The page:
In its crudest, most regrettable form, the question being asked of voters ahead of tomorrow’s European Parliament election is this: are you worried about the possibility of a Romanian family moving in next door? The data shows that only a vanishingly small percentage of the country would find themselves in that position (the number of migrants from Bulgaria and Romania in the workforce in fact dropped since restrictions were lifted last year). But that is the prospect that Nigel Farage has highlighted in order to scare up the anti-immigration, anti-EU vote.
It is alarming that such tactics may well work, given the rather hazy understanding in the broader electorate of what exactly the EU Parliament gets up to in Strasbourg. It is possible that a large proportion of voters will mark their ballot paper tomorrow – in both the European and council elections – to reflect their feelings not about issues that MEPs and local councillors can address, but about the performance of the national parties since 2010. Given the volume of national political bickering in this country, and the relatively muted EU and local campaigning, this is perhaps understandable. But these are crucial elections in their own right.
The democratic legitimacy of Europe’s Parliament has been on the wane since its first election in 1979, with EU-wide voter turnout tomorrow expected to fall below the 43 per cent of five years ago. Meanwhile, Ukip is not the only party encouraging those who do show up to snub the very principle of a European Union: in eight of the 28 member states – including three founding members of the EU in France, the Netherlands and Italy – populists and far-right parties are in the running for a top-two finish. Low voter turnout will only play into the hands of such rejectionists, who, if they turn up in Parliament at all, can be expected to offer little but obstruction and expenses claims.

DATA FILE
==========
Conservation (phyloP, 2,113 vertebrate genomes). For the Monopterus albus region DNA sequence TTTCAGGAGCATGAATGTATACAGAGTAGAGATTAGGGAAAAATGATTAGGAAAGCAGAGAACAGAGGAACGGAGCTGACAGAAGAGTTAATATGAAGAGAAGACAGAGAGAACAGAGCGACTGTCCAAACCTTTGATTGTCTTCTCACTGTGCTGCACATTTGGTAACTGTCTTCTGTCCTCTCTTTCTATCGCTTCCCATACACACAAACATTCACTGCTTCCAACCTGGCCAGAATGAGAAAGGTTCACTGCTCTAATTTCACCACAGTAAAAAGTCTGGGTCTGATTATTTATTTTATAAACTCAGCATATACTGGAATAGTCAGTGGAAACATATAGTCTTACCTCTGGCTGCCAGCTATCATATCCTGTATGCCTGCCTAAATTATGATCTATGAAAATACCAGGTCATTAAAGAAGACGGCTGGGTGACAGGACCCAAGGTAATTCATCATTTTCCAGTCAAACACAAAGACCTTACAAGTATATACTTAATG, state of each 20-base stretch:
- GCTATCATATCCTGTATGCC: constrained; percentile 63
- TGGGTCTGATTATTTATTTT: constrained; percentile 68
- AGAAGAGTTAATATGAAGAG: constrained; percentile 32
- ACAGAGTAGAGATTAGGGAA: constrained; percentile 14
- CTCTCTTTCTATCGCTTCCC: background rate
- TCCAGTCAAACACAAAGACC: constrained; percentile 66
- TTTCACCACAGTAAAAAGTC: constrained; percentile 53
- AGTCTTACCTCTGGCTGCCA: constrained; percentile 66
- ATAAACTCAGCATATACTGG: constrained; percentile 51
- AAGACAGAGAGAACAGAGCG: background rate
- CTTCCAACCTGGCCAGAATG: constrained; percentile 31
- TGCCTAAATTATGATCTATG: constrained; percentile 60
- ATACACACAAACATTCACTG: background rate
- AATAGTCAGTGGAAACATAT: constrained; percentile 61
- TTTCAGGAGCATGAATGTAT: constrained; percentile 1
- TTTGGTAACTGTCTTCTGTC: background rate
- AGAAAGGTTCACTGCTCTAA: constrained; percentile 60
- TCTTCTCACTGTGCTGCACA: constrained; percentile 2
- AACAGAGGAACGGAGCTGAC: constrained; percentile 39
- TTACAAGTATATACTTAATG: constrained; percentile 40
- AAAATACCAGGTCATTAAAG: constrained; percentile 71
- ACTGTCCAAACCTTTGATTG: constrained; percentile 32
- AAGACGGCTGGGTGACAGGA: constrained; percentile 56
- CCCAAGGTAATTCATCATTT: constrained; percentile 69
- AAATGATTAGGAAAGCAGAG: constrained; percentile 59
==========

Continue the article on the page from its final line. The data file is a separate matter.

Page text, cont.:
There is, however, no question that the EU needs reform. The union began life as an historic attempt to bring advanced nations together through economic ties. More recently, particularly in the wake of the 2008 financial crisis, it has encroached on the political sovereignty of nation states – which remain the most workable units of global order.
Both David Cameron and, to a far lesser degree, Ed Miliband, have talked of drawing back power, particularly in the areas of welfare policy and employment rules. A UK whose MEPs do not seek to undermine the European project at every turn is one better placed to engage in such discussions. (Scepticism is welcome in the right places – the Parliament’s expenses gravy train, for one, deserves a proper inspection.)
Yet some of the largest and most complex contemporary problems require trans-national political responses – and the European Parliament has great influence on the European Commission, the civil service body which puts together EU law. Following the Lisbon Treaty of 2009, the head of the Commission will need to be vouched for by the Parliament, where previously the decision was solely down to national governments who make up the European Council.
In their plenary sessions, MEPs will also have a say on cross-border issues from finance to terrorism to migration policy. Some 90 per cent of what the EU does must run through Strasbourg. On climate change, for example, the UK’s 73 MEPs will influence the level at which future EU emissions targets are set. Quite simply the Parliament is more powerful than most national legislatures. A vote for a candidate who promises properly to engage with it is a vote that recognises the inter-connected nature of progressive European society.
That said, for many voters, the council election will have a more observable effect on day-to-day life. The temptation to use a vote to strike out at the Coalition or Labour’s recent record should again be resisted, and the focus kept local. The time for a referendum on Messrs Cameron, Miliband and co awaits in 2015.